Breaking: Jazmine Sullivan

November 19, 2008 2:36 PM ET

Who: Philadelphia soul singer Jazmine Sullivan, who at the age of 21 has already gained fans like Kanye West, duetted with Stevie Wonder and released her first album Fearless.

Sounds Like: Sullivan's voice recalls both Mary J. Blige and Lauryn Hill, and on the Missy Elliott-produced Fearless, Sullivan jumps from roots reggae on "Need U Bad" to the girl group sound of "One Night Stand" to the Winehouse-esque "Bust Your Windows," a song that made Kanye West proclaim on his blog "This is my favorite song right now!!!"

Vital Stats:

• Sullivan got her start in music at a young age. She was offered a gospel contract at 11, then by age 16 she was dueting with Stevie Wonder at his grandson's birthday party.

• After signing being dropped by Jive in 2005, Sullivan recorded a demo tape. Two years later, she found herself in Clive Davis' office and ultimately signing a contract with J Records. "When I saw him, I thought, 'This is the man who can make or break my career,' Sullivan says. "But he gave me a hug and said 'Welcome to the family.'"

• "Bust Your Windows," as the title suggests, tells the story of a girl who breaks the car windows of a cheating boyfriend. "I had a boyfriend, a break up — I'd been through some stuff," Sullivan says. As for whether or not she did take a crowbar to the windows, "I won't say if I did or didn't. But even if I didn't, I wanted to."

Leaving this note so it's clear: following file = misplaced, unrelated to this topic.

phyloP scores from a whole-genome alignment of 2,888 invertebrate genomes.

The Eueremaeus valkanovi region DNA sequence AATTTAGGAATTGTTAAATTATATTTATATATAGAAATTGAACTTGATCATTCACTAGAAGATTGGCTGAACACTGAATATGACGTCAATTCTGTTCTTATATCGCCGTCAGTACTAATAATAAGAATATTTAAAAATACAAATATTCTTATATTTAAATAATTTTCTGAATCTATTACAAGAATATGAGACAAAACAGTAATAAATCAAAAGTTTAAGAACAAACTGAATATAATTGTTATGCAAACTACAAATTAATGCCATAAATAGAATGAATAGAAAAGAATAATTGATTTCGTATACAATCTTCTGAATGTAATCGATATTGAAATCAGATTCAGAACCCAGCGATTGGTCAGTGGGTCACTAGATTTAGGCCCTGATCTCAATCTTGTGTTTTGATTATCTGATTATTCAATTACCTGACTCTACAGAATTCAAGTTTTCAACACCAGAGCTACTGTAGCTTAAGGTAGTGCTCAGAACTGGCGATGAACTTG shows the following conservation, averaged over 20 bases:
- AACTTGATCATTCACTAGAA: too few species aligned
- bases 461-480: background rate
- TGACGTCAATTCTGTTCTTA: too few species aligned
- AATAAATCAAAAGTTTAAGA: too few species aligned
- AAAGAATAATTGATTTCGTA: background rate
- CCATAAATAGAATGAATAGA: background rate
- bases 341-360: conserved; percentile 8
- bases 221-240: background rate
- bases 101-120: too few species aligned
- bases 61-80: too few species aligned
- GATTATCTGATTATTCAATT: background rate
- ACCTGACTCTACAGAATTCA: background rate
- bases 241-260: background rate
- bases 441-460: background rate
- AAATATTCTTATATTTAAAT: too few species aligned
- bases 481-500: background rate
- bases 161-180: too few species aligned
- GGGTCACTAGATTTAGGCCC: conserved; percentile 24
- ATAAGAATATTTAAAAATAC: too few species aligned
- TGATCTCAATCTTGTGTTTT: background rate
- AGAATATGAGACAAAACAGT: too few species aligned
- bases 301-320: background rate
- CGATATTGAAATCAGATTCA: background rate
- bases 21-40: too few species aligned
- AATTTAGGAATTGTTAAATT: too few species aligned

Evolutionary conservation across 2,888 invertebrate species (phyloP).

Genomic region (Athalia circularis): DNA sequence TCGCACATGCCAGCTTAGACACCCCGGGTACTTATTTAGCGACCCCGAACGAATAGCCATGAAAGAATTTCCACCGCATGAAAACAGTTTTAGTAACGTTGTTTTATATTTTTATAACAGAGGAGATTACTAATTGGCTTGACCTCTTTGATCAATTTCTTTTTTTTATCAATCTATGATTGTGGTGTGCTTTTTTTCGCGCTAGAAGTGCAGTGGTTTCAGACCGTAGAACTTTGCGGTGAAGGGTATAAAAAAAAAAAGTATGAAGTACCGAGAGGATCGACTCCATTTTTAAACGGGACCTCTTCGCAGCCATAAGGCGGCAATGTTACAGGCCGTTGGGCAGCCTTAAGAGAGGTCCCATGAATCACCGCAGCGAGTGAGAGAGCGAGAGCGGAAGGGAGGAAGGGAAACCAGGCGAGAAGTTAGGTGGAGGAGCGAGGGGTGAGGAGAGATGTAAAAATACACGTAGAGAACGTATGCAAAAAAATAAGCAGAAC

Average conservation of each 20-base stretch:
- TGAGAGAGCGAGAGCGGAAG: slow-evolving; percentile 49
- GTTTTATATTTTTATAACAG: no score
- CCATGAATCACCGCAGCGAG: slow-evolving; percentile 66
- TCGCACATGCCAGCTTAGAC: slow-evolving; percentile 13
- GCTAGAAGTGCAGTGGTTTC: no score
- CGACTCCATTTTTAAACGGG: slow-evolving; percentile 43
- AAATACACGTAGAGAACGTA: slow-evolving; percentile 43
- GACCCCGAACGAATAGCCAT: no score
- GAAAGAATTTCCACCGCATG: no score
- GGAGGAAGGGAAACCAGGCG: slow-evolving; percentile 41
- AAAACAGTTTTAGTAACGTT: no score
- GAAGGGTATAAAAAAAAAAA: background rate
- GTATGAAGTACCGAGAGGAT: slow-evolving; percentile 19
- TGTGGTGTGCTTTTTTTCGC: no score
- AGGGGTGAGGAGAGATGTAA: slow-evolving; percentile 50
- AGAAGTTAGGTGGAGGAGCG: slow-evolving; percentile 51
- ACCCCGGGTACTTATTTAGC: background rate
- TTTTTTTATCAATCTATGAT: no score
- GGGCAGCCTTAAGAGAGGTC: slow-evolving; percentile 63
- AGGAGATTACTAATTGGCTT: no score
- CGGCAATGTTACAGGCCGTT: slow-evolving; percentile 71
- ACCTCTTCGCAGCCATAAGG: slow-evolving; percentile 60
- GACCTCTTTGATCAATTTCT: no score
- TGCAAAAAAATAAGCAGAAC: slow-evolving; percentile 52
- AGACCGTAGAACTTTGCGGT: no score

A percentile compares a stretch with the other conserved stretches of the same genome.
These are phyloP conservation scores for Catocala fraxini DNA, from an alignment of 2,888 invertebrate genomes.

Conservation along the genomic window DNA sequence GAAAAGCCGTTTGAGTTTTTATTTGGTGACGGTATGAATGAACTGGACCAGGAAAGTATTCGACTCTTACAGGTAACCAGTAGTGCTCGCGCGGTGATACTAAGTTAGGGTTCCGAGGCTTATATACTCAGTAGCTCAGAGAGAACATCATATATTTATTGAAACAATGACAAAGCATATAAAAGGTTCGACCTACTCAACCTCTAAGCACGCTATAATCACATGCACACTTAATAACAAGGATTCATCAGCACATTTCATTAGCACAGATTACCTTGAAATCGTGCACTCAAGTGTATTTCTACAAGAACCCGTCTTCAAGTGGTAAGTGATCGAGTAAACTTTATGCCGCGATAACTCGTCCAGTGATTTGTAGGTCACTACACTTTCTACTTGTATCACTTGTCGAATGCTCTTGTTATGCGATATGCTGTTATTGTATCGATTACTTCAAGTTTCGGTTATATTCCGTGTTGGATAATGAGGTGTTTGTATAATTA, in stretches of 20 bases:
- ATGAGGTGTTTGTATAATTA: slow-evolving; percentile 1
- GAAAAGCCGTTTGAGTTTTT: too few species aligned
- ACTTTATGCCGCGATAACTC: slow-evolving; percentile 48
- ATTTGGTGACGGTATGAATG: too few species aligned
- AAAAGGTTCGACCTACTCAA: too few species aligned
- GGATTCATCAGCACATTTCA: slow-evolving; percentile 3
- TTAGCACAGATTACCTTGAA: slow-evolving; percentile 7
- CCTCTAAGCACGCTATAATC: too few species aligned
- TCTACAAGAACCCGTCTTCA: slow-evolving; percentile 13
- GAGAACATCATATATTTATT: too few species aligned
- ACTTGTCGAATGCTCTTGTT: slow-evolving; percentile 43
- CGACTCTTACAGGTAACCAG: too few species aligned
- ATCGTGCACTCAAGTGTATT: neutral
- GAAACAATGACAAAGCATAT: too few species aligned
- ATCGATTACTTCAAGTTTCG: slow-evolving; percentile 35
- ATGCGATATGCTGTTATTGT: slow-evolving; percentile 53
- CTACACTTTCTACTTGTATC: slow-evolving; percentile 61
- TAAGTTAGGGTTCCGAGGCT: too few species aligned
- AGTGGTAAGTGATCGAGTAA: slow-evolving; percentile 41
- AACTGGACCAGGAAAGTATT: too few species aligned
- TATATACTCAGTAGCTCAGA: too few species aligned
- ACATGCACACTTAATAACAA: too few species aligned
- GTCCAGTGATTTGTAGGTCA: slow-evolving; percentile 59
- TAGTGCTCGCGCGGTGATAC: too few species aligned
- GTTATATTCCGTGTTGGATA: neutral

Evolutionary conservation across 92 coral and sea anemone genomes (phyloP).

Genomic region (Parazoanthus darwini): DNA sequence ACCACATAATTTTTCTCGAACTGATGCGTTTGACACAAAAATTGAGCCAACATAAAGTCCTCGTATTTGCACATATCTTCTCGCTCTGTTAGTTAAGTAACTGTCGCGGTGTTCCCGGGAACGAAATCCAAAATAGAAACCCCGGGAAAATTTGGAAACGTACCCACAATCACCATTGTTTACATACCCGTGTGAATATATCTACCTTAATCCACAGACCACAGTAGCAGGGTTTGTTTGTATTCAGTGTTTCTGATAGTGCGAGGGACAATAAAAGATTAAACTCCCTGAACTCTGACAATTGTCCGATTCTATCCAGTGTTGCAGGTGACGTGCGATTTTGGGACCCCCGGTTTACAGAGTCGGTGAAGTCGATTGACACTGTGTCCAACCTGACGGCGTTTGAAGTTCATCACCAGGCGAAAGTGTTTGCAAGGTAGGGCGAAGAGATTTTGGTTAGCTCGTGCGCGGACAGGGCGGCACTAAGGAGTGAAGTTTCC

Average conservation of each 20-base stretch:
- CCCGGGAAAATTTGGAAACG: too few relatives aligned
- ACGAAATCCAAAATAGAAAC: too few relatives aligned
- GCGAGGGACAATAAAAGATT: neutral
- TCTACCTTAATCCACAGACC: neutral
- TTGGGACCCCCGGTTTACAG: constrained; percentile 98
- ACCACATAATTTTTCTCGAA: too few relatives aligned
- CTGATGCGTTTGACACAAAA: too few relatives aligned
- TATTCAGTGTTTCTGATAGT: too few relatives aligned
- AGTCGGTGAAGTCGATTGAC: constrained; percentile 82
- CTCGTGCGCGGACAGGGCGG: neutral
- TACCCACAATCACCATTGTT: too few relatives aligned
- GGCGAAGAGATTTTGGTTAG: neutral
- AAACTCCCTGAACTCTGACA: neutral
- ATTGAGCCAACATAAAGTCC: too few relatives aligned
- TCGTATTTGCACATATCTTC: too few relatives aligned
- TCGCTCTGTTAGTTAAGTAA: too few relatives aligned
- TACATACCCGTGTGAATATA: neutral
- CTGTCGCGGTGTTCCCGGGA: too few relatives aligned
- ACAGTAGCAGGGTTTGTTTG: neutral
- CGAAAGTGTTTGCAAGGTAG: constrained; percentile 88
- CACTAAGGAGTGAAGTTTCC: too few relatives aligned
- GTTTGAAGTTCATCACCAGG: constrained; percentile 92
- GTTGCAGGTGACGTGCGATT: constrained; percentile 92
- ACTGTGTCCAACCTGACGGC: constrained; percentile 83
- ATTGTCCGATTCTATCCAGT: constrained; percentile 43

Hear It Now: Fearless is in stores now, and Sullivan will hit the road November 23rd as the opening act for Maxwell. Check out the video for "Bust Your Windows" above.

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Song Stories

“Try a Little Tenderness”

Otis Redding | 1966

This pop standard had been previously recorded by dozens of artists, including by Bing Crosby 33 years before Otis Redding, who usually wrote his own songs, cut it. It was actually Sam Cooke’s 1964 take, which Redding’s manager played for Otis, that inspired the initially reluctant singer to take on the song. Isaac Hayes, then working as Stax Records’ in-house producer, handled the arrangement, and Booker T. and the MG’s were the backing band. Redding’s soulful version begins quite slowly and tenderly itself before mounting into a rousing, almost religious “You’ve gotta hold her, squeeze her …” climax. “I did that damn song you told me to do,” Redding told his manager. “It’s a brand new song now.”

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